The LDS Church’s 2015 policy for same-sex couples is now history. But for LGBTQ members, even in this more helpful and hopeful present, the pain is hardly in the past.
After all, they were the ones labeled “apostates,” even though many of them still loved and lived their faith. They were the ones who were told their kids wouldn’t be able to be blessed or baptized, although some of them may have desired that chance.
So when The Church of Jesus Christ of Latter-day Saints rescinded that policy earlier this month, anger accompanied their elation, hurt tempered their happiness, bruises scarred any healing.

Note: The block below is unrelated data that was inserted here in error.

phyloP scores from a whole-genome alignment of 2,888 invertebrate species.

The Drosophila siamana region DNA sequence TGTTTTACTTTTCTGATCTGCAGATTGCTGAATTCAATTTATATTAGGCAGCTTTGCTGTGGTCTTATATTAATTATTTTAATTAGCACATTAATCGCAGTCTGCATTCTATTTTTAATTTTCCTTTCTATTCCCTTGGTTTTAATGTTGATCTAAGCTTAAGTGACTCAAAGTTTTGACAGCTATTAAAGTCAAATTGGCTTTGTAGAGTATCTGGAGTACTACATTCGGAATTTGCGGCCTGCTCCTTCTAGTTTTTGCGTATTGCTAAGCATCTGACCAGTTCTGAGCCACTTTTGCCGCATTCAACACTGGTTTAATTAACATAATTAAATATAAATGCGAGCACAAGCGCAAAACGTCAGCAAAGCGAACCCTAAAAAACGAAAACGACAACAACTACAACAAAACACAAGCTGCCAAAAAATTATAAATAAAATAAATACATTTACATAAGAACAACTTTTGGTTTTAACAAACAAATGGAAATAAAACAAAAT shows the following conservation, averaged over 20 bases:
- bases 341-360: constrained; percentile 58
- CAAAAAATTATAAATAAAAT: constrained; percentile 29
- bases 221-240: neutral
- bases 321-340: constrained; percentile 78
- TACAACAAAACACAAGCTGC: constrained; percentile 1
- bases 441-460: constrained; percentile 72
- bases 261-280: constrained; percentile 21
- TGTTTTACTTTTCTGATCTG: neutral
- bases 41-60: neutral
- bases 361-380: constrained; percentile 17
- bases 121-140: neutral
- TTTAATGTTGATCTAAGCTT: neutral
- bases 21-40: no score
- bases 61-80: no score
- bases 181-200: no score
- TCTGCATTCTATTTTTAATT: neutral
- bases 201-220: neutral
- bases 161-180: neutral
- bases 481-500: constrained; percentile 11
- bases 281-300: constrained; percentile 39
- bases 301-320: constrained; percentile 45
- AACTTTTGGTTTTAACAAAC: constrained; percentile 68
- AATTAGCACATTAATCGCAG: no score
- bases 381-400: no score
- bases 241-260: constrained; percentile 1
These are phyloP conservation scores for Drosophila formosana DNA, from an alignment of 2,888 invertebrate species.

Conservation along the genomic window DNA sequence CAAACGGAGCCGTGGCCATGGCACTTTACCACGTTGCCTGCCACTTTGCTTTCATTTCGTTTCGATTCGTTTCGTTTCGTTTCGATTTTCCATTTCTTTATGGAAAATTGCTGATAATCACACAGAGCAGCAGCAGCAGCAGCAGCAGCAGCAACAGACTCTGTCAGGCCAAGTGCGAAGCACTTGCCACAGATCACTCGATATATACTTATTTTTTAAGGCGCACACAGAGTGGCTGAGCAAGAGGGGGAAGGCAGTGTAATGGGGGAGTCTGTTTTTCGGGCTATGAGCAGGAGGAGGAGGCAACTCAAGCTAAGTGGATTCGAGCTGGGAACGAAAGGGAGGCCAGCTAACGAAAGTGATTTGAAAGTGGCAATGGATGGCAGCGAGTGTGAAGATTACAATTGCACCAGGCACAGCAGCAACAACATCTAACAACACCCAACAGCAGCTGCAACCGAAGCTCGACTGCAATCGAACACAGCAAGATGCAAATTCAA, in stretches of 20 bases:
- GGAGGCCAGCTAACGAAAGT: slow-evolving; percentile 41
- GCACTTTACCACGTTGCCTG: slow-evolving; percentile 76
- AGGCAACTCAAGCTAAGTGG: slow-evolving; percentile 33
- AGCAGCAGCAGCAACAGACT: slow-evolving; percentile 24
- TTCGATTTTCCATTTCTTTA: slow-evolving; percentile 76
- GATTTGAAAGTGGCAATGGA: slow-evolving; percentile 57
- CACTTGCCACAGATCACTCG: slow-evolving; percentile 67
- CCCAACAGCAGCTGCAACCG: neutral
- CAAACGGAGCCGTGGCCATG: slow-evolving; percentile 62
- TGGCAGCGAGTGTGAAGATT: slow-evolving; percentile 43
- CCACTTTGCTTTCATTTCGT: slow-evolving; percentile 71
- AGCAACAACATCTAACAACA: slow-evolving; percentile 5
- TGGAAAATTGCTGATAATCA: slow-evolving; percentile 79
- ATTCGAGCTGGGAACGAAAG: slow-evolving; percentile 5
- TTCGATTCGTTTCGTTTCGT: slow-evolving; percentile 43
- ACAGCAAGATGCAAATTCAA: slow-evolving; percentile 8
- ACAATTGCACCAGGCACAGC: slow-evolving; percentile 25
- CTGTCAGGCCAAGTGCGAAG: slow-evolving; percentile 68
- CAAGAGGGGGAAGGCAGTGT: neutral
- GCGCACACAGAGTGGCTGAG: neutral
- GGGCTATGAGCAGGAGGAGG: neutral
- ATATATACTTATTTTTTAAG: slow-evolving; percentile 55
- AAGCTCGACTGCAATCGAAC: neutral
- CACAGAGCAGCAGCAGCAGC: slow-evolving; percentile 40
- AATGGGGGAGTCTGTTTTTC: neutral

This “exclusion policy” triggered a huge uproar, historian Greg Prince says on The Salt Lake Tribune’s latest “Mormon Land” podcast, particularly because it also targeted innocent children.
Instead of “lashing out [only] at LGBTQ people, it was lashing out at their kids,” explains Prince, author of the newly released “Gay Rights and the Mormon Church: Intended Actions, Unintended Consequences.”
While not all gay member couples were disciplined or their children denied rituals — in fact, Prince says, most lay leaders seemed to ignore that instruction — some were. Still, the policy’s deeper harm may have been an unspoken message behind the written words. Read more via Salt Lake Tribune